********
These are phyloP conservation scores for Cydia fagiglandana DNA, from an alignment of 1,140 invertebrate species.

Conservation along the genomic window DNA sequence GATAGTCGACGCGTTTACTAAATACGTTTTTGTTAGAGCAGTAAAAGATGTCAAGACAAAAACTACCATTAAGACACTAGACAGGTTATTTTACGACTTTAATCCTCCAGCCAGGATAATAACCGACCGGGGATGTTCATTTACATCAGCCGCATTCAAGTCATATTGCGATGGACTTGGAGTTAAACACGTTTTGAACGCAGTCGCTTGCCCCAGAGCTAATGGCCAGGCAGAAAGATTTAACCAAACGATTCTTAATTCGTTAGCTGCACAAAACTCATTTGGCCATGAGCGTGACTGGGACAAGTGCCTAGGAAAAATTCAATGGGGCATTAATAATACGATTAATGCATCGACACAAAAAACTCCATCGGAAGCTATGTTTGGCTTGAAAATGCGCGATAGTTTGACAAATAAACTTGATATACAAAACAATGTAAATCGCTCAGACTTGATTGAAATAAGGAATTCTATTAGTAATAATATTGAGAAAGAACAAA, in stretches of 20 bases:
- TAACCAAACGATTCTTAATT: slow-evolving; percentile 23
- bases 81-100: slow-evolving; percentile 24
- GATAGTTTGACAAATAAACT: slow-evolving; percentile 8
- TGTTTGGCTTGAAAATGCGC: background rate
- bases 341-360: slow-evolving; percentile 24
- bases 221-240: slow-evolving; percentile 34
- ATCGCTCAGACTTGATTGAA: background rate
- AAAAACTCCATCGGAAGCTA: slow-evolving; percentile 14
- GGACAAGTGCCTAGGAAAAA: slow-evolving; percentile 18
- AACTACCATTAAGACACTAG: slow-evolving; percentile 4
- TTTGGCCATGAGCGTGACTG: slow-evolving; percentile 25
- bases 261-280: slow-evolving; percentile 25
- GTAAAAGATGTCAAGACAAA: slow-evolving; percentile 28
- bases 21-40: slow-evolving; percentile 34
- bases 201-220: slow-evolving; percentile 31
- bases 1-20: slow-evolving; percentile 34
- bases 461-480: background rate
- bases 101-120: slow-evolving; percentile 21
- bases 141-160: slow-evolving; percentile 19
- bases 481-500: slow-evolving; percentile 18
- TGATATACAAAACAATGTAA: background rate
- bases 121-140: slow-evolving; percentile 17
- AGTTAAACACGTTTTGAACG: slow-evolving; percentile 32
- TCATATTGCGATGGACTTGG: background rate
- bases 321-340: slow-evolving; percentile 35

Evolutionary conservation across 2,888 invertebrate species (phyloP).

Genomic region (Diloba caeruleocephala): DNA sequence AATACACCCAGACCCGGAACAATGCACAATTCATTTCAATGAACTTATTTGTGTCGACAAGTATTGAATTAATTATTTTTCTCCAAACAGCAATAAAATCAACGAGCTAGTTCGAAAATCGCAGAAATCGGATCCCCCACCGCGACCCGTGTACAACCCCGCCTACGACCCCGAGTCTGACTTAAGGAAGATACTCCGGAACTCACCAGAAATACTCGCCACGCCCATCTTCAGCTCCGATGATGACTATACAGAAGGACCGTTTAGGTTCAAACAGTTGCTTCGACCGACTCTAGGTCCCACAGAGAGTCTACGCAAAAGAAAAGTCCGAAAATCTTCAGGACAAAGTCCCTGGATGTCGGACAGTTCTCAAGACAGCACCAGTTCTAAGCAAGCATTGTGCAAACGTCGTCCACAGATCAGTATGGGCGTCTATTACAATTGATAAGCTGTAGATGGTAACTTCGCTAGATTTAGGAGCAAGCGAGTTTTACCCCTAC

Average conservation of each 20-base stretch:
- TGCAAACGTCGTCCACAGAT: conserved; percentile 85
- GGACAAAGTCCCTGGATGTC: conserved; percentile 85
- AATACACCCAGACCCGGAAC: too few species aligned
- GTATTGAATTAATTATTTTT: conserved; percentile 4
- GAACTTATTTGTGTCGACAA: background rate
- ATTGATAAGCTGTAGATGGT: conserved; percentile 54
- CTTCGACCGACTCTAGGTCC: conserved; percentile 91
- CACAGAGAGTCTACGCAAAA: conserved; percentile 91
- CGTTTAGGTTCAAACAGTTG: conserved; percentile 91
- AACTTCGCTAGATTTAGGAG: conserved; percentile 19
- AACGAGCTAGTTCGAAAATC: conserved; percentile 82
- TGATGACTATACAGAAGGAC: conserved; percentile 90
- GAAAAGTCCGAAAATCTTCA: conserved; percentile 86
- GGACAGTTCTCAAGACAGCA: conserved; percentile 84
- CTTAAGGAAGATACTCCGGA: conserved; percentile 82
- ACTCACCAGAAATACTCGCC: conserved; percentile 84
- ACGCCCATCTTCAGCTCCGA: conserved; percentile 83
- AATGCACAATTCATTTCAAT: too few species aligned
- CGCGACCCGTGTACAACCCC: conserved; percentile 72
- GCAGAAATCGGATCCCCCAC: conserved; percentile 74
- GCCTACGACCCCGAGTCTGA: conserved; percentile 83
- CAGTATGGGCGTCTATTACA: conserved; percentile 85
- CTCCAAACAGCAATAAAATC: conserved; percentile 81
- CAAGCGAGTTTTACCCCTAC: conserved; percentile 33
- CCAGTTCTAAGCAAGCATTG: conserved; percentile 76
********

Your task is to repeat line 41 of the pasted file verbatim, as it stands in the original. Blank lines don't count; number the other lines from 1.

- AACGAGCTAGTTCGAAAATC: conserved; percentile 82